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Report - - Brixton Storm Relief Sewer (Breach) – London – December 2019 | UK Draining Forum | 28DaysLater.co.uk

Report - Brixton Storm Relief Sewer (Breach) – London – December 2019


TheVicar

Loyal to the Drain
Regular User
Explored on Boxing Day with Tallginge.

The Brixton Storm Relief Sewer follows the original path of the River Effra. It begins below the Brixton Road close to the Angell Town Housing Estate. From here it runs north towards The Oval cricket ground and then west to Vauxhall where it terminates at the Thames just north of Vauxhall Bridge.

This first photo is of the Effra Sewer taken looking south in the direction of Brixton tube station.

844555



Turning around 180 degrees and this is the view: the two arches straight ahead are the beginning of the SR, during storm conditions the flow overtops the wooden boards and relieves the sewer which continues down the tunnel to the right. Just around the corner and out of sight it meets and becomes the Southern High Level Sewer #1 which joins from the left.

844556



This shot below is taken looking back from the sewer beyond the overflow junction:

844557



Here you can see the view down the right hand side arch at the beginning of the relief sewer. Cutting across the two arches from the west is the aforementioned Southern High Level Sewer #1 which is contained in an open top cast iron carrier with a gantry alongside it:

844558



The water in this initial chamber of the storm relief is quite deep and chest waders are necessary. Care has to be taken not to breach one’s waders while negotiating the narrow gap between the water and the base of the cast iron carrier above.

The problem I had at this point is that a little earlier on in the day, I had ruined my chesties on a vicious ladder which tore a nasty hole in them rendering them no more useful than a pair of wellies.

844559


844560



Tallginge passed the carrier on the left hand side, while I popped back up topside then and re-joined the tunnel shortly beyond the deep water.
These pics show the chamber from the other side with Tallginge illustrating the scale of the chamber and water depth.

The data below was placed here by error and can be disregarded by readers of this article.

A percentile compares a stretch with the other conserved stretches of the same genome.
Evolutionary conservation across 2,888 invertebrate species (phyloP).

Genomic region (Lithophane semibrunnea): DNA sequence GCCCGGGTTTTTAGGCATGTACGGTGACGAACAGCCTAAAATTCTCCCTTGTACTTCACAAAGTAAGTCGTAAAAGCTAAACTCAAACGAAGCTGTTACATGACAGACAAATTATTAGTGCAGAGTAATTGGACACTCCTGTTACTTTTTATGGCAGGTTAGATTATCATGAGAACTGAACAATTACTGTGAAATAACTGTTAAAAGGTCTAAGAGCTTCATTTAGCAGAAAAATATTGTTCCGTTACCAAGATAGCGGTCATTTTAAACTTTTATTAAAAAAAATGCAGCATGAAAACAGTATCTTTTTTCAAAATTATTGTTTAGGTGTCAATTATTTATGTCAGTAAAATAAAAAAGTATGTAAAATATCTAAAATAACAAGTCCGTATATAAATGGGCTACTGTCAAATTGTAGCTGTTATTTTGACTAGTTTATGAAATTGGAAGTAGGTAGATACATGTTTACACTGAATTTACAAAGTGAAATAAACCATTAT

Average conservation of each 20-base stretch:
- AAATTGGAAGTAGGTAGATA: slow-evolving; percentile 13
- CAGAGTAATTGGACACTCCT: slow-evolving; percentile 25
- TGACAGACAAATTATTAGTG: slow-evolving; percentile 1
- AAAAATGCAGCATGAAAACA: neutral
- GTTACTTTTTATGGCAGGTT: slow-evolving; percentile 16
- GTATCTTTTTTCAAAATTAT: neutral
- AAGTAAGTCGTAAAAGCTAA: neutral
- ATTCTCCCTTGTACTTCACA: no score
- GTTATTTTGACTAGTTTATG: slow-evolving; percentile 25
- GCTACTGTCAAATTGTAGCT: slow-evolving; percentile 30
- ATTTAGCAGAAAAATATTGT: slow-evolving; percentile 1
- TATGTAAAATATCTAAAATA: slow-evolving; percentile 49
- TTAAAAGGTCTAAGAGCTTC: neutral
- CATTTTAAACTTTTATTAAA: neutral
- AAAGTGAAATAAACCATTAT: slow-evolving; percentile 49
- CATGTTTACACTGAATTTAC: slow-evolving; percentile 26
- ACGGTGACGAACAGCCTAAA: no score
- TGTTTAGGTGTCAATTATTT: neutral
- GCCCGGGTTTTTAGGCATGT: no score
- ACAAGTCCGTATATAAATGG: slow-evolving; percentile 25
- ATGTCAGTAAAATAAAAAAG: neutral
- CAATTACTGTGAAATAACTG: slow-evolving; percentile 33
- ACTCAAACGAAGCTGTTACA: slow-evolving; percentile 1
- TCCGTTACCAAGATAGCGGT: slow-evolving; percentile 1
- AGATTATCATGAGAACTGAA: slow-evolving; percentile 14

844561


844562



From here we say goodbye to the beautiful brickwork as the tunnel takes the form of an 8.5ft diameter sectional concrete pipe that was constructed between 1973 and 1975.


844563


Only a hundred metres along the tunnel the ceiling drops a bit to accommodate the Southern High Level Sewer #2 which passes above here.

844564


Shortly we walk past this dodgy bit of construction where the concrete has started to spall.
A bizarre attempt at a repair sees the use of a piece of halved waste pipe attached to the protruding rebar with nylon rope!


844565



A bit further downstream and the tunnel briefly changes shape to accommodate something above. Here a worker has taken it upon himself to write a rude word on the wall.

844566


844567



Close to St. Mark’s Church in Kennington, the tunnel takes a left turn and appears to be showing a little bit of subsidence. After a bit of snaking from left to right, we reach an interesting section where the concrete tunnel ends. Here, two heavily laden catch chains sport an impressive array of wet wipes, jam rags and other nasties.


844568


844569



After climbing over the chains, there is an interesting ovoid brick and concrete chamber where the level of the drain drops away and a lovely 9ft red brick tunnel begins.
Above ground here is a stone’s throw from the Oval cricket ground.
Tallginge paused here for a little rest before performing a quick bit of ladder acrobatics!


844570


844571



Here’s a couple of photos taken looking back up the tunnel from the start of the red brick section.


844572


844573



This brick section built in 1880, features a couple of rather nice curves before straightening out and subtly changing into a most appropriate oval shaped tunnel.


844574


844575